An elegant batsman and a gentleman, on
and off the pitch.

He would celebrate a century by doffing his cap,
maybe a warm handshake.

For some reason I can’t quite imagine him
kissing the pitch, kissing the badge or setting off on a dance!

Wally Hammond

Wally Hammond: I never saw him play but I
can only quote my great hero Fred Trueman, who once describe Hammond as
‘the great Wally’ and who could disagree with Fred Mind you, on Test
Match Special, Fred was once reminiscing about bowling at Hammond and
Bill Frindall looked up the stats and quietly mentioned that Wally had
retired before Fred had started playing!

LIVE: India v England – day two, third Test, Kolkata

India v England – the action on day two of the third Test in Kolkata as it happened

|

UPDATED:

11:08 GMT, 6 December 2012


India v England – essentials

India: Sehwag, Gambhir, Pujara, Tendulkar, Kohli, Yuvraj, Dhoni (c/wk), Ashwin, Zaheer, Sharma, Ojha.

England: Cook (c), Compton, Trott, Pietersen, Bell, Patel, Prior (wk), Swann, Anderson, Finn, Panesar.

Umpires: HDPK Dharmasena (SRI) and RJ Tucker (AUS)

Match referee: JJ Crowe (NZ)

India won the toss and elected to bat

First innings: India 316.

DM.has('rcp',”twitterCombined”,
feeds : 'newman_cricket, the_topspin',
tweetCount : 4
);

Cricket writers on Twitter

Twitter Avatar

Loading tweets…

Feeds provided by Twitter

3am: Morning one, morning all and welcome to Sportsmail's coverage on day two of the third Test between England and India from Kolkata.

The tourists efforts yesterday have rightly been described as heroic after being asked to bowl and taking seven wickets on the flattest of tracks.

Talk of pace and bounce were rendered nonsense early on and huge credit must go to James Anderson and Monty Panesar whose efforts have given England the advantage.

The plan from here is to wrap up the three final wickets with minimal fuss then begin the task of building big first-innings runs.

That's the ideal scenario, of course. But if the previous two Tests have taught us anything the first day has been a pretty accurate precursor of what's to come.

3.14: Right, we've got about 15 minutes before play resumes, enough time to have quick peruse of Bumble's Test diary. Day one left him dreaming of Monty and Bruno!

3.20: James Anderson drew huge plaudits for his efforts on day one. Nasser Hussain stood and admired as he got the better of Sachin Tendulkar.. again.

3.24: So, how do you see the action panning out today Can England wrap up the remnants of this India innings without too much fuss. Or are you worried this low, slow track will start turning big when England come in to bat Twitter and email details are above if you so wish to use them.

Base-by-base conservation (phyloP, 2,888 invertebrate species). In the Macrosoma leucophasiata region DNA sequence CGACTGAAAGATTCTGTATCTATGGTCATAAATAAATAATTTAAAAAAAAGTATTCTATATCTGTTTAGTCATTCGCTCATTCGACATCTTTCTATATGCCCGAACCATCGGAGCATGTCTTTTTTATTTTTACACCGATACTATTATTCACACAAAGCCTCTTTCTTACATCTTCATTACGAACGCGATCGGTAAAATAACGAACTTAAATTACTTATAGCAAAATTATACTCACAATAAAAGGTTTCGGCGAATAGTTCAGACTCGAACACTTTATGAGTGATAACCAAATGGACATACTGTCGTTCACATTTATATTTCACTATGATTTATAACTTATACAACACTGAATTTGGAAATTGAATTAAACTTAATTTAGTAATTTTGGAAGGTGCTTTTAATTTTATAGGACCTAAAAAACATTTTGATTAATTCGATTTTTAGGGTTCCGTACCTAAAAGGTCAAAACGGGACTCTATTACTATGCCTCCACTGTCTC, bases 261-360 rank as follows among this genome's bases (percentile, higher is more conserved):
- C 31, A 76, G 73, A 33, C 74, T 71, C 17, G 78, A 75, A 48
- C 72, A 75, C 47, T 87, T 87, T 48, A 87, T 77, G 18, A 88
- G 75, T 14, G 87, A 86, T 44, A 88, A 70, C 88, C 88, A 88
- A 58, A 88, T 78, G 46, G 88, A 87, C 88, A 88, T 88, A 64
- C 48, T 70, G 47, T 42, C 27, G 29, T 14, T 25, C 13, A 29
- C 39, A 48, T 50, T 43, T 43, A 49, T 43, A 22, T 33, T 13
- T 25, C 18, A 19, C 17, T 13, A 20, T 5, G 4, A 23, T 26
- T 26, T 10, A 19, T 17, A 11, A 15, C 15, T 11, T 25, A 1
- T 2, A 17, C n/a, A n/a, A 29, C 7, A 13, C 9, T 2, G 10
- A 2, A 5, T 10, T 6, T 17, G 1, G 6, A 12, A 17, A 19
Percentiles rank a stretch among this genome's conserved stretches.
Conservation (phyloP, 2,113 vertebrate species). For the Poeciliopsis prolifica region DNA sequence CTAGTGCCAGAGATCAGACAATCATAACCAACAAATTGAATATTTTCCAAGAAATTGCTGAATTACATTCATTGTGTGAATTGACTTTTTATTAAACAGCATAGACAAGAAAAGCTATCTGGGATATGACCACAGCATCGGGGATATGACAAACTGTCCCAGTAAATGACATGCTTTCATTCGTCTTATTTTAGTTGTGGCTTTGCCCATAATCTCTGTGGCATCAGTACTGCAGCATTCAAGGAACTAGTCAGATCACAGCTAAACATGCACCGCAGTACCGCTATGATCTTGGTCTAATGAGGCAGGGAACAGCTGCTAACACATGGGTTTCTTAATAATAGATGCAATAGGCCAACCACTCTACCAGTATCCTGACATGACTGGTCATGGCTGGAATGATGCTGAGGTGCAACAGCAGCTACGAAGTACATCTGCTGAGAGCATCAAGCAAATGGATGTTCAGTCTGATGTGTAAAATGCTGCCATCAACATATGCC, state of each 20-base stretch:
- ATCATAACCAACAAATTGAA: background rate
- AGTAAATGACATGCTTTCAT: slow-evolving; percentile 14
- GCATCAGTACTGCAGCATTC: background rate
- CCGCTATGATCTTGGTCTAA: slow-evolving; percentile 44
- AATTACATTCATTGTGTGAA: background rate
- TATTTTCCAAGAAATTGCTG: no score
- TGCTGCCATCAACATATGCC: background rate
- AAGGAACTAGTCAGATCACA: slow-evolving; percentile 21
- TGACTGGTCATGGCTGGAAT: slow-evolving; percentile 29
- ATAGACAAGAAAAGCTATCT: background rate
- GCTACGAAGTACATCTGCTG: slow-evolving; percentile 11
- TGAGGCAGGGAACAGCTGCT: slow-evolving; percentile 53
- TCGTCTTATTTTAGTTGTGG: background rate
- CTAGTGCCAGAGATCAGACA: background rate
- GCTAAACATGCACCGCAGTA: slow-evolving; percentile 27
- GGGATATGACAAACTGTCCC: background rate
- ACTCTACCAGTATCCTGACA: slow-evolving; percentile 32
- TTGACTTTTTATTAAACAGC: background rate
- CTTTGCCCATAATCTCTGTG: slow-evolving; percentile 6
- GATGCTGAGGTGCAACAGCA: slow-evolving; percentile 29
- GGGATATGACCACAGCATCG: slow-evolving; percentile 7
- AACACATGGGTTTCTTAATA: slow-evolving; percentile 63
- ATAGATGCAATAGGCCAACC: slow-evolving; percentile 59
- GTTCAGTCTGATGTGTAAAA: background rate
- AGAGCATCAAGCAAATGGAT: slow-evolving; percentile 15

91st over: India 280-7 (Dhoni 27, Z Khan 1)

Credit to the hardy bunch of Barmy Army fans who serenade their heroes with a rendition of Jerusalem in the early stages of the over. James Anderson begins the attack for England and MS Dhoni is straight on the attack, taking a couple of steps down the track and firing Jimmy back to the rope at long-off.

92nd over: India 282-7 (Dhoni 28, Z Khan 2)

Are you prepared for another long day at the coal face, Monty He bowled 35 overs yesterday and is hoicked straight into the action this morning. Zaheer Khan is – unsurprisingly – in blocking mood, until the final ball of the over where he takes a quick single to retain the strike. Brave. I like it.

93rd over: India 291-7 (Dhoni 28, Z Khan 6)

Dropped! Anderson is absolutely fuming after Swann (now no longer his best mate) shells a dolly at second slip. What a chance that was. Swann was a close second slip, the ball hit him on the chest/ribs and looped up, but Cook couldn't catch the loose ball. Jimmy responds with a ludicrously short one which bounced over Prior for five runs (with the wide). And Khan slogs the final delivery of the over square for four more. It is all going on.

WICKET! Zaheer Khan lbw b Panesar 6

Khan wastes the extra life he was given in the previous over, lunging forward and playing around a straight one. The ball pitched on middle/leg and straightened enough.

94th over: India 292-8 (Dhoni 29)

Maybe that wicket has saved the Anderson/Swann friendship what with Khan adding not many after Swanny shelled him at Slip Well done, Monty. Your still the man. Although your celebrations remain bloody awful.

95th over: India 296-8 (Dhoni 33, Sharma 0)

Anderson dips one back of a length, Dhoni leans back and clubs the ball backward of square for four runs. Meat and drink that kind of length for the Insia captain. Final delivery is wide of off stump, Dhoni swings hard, but misses, which gives Monty a chance to have a dip at new boy Ishant Sharma.

Magic Monty: Panesar has picked up four vital wickets for England

Magic Monty: Panesar has picked up four vital wickets for England

WICKET! Ishant Sharma b Panesar 0